By Gene Bixler
There's a new song out these days that carries with it perhaps the strongest message of hope since Garth Brooks' controversial hit that topped both the pop and country charts "We Shall be Free." As you might have guessed, the title of this new inspirational song is "What If ." Without going into a great deal of detail, the piece centers around the theme of unity. It proposes the theory that if we all join together in our cause of bettering humanity, then "maybe we could change things." Perhaps this is true for finding a cure for AIDS and for sheltering all our homeless, but does this same ideology have a hope of helping us, the gay community, reach our goals of acceptance and equality? And if so, how can we ever hope to reach that point of, as the song says, "singing with just one voice?
Our community has long been divided on a wide range of issues, and that divisiveness itself may be preventing us from moving forward with our hopes and dreams for the future. Consider the reaction when former Olympian Greg Louganis told the world he was gay. Many in our community applauded him for his courage in stepping forward and heralded him as a new role model for us all to follow. Others, however, felt that he cheated the gay community by not coming forward about his sexuality before the Olympics. These people believed it would have made a greater statement for Mr. Louganis to have competed in the Olympics as an openly gay, proud man rather than being remembered later for it. Consider next the coming out of actress Ellen DeGeneres. Again, she was seen by many in our family as courageous and bold for making this very positive step for herself and for the community as a whole. Again, however, others in our community chided her, saying that she waited entirely too long and lessened the positive impact she could have made for the gay rights movement. It seems that these people want everyone to be an activist. They believe that all gay persons should be screaming from the rooftops about their pride and happiness at being who they are, regardless of the personal consequences. They want us all to live for the community first and for ourselves second. It seems they are trying to get us all to "sing with just one voice," to be united in our cause and in our actions by which we achieve that cause. What we have to ask ourselves, however, is whether or not this is the song we wish to be singing, for if we sing too loudly or even just a little off-key, we may cause society simply to turn off the radio.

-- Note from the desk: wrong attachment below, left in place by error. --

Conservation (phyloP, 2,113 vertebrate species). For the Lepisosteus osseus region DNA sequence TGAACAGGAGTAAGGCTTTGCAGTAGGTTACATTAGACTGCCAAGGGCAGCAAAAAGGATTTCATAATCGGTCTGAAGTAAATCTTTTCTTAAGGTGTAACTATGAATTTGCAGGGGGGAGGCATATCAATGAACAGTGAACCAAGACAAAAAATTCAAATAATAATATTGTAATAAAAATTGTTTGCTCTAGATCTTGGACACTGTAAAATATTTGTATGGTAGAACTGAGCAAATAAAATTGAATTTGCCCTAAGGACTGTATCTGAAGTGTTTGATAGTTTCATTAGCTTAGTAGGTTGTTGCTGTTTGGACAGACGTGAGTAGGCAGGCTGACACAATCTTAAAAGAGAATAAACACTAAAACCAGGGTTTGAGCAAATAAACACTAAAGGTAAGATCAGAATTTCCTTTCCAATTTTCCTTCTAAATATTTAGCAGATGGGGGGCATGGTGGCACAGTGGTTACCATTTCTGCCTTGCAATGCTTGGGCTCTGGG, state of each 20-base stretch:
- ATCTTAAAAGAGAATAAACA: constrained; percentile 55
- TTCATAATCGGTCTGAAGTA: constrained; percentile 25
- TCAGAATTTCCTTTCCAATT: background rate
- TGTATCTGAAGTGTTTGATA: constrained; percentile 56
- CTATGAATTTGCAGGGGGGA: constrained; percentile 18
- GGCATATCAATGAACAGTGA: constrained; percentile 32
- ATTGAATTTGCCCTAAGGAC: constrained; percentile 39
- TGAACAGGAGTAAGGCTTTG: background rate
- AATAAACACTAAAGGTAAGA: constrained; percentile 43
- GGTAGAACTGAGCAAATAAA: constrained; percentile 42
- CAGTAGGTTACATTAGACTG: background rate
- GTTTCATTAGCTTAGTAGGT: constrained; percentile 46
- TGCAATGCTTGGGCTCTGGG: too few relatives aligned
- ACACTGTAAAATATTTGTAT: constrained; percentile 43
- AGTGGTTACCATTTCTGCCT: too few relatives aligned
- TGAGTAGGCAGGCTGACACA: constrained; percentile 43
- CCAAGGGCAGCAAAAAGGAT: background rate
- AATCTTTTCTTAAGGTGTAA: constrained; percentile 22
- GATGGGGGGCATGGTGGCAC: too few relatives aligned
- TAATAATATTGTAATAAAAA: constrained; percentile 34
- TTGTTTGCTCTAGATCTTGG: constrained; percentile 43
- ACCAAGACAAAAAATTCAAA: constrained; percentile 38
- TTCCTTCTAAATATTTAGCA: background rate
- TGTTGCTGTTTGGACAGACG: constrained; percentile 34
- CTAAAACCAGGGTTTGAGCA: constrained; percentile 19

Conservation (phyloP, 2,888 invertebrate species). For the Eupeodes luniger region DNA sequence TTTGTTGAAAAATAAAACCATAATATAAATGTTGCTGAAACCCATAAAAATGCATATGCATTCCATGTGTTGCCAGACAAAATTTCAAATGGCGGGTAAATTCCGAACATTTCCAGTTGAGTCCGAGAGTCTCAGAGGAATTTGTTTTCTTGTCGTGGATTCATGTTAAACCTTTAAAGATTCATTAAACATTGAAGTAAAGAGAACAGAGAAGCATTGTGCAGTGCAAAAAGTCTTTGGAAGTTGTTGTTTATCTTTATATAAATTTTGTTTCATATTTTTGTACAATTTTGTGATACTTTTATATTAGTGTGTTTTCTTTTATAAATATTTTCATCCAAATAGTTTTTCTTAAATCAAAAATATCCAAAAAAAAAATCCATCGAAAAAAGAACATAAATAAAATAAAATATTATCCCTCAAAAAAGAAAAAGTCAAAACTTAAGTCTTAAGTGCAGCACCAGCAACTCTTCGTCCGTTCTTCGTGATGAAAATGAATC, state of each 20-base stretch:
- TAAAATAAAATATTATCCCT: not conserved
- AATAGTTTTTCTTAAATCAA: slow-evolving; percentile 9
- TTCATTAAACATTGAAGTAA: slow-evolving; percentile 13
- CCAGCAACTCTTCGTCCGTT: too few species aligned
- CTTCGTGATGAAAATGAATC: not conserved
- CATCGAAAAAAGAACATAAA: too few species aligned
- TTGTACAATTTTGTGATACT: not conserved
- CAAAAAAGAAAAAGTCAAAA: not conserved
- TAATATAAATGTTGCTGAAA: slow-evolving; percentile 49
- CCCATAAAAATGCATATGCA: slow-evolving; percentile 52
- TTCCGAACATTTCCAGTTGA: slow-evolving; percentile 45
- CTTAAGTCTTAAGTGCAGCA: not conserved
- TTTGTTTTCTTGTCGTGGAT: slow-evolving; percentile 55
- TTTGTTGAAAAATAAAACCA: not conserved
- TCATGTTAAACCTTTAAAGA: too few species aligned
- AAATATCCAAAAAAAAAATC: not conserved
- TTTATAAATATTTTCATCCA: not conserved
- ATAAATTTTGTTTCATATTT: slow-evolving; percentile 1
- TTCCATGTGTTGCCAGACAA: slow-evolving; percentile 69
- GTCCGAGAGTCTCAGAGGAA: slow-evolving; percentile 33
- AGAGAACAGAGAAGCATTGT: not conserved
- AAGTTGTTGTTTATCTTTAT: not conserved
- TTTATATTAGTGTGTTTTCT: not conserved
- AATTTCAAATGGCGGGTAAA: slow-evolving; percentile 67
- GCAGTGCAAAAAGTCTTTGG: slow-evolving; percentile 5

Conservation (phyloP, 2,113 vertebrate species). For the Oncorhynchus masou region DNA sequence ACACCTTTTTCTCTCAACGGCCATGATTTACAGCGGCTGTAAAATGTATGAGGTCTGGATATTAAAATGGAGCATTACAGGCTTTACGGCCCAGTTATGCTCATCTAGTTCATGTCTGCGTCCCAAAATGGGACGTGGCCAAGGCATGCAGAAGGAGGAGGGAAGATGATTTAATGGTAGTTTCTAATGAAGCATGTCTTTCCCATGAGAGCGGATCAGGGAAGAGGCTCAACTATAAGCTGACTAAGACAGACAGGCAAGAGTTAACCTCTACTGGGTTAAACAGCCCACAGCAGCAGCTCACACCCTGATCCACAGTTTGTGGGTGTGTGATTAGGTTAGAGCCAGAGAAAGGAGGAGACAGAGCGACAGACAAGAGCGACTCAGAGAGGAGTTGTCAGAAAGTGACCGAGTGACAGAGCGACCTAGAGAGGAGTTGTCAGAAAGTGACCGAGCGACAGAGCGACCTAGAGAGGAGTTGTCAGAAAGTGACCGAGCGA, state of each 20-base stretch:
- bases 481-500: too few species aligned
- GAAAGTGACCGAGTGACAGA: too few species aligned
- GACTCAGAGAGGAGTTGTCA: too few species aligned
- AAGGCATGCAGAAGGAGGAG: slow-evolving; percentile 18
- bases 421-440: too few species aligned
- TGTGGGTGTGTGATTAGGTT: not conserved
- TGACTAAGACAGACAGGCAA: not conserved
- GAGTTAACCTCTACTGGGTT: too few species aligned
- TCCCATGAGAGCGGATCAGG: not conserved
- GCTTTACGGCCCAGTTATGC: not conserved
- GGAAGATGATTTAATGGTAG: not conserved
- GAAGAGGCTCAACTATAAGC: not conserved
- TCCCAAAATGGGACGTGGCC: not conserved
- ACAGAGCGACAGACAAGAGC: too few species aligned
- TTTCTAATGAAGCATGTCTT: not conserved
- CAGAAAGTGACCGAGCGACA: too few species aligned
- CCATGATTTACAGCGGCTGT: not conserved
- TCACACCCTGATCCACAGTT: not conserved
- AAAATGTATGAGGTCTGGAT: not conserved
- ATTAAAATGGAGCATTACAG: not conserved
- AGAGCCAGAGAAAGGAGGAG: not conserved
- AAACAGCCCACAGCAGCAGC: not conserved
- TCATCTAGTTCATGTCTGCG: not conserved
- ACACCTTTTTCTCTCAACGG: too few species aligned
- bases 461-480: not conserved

You may be familiar with the fable by Aesop known as "The Crow and the Pitcher" or "The Crow and the Water," depending on the book you read. In the fable, a thirsty crow is in need of water and, after a lengthy search, finds a pitcher with just a small amount of water in the bottom. Try as he might, though, the crow cannot reach his beak far enough down into the pitcher to reach the water. After a bit of thought, however, the crow decides that he can bring pebbles, one by one, and drop them into the pitcher. Eventually, the water level would rise enough for the crow to drink. The moral of the fable is, "Little by little does the trick." What Aesop is trying to teach us is that, with just a little patience, our goals, whatever they may be, can be achieved. If the crow had not been so patient, he may have looked for a faster solution to his problem of being unable to reach the water to quench his thirst. Perhaps he could have tipped the pitcher over, sending the water flowing out to the ground. Certainly this would have required less time and much less work, but a little foresight tells us this solution could not succeed. The water would immediately have been absorbed into the soil and the crow would have continued on his way in search of another source of water. The same can be said for our search of freedom in the gay community. Obviously, we can save a good deal of time by marching on Washington and holding parades in which we shout for change and scream about injustice. Naturally, this would require very little work and would cause immediate change. Unfortunately, this approach, which many seem to enjoy, is like rocking the pitcher. What's going to happen if we continue using this rash style? What will happen to us when we shatter the pitcher and send the water on its natural course? Will we leave ourselves any hope of satisfying our terrible thirst?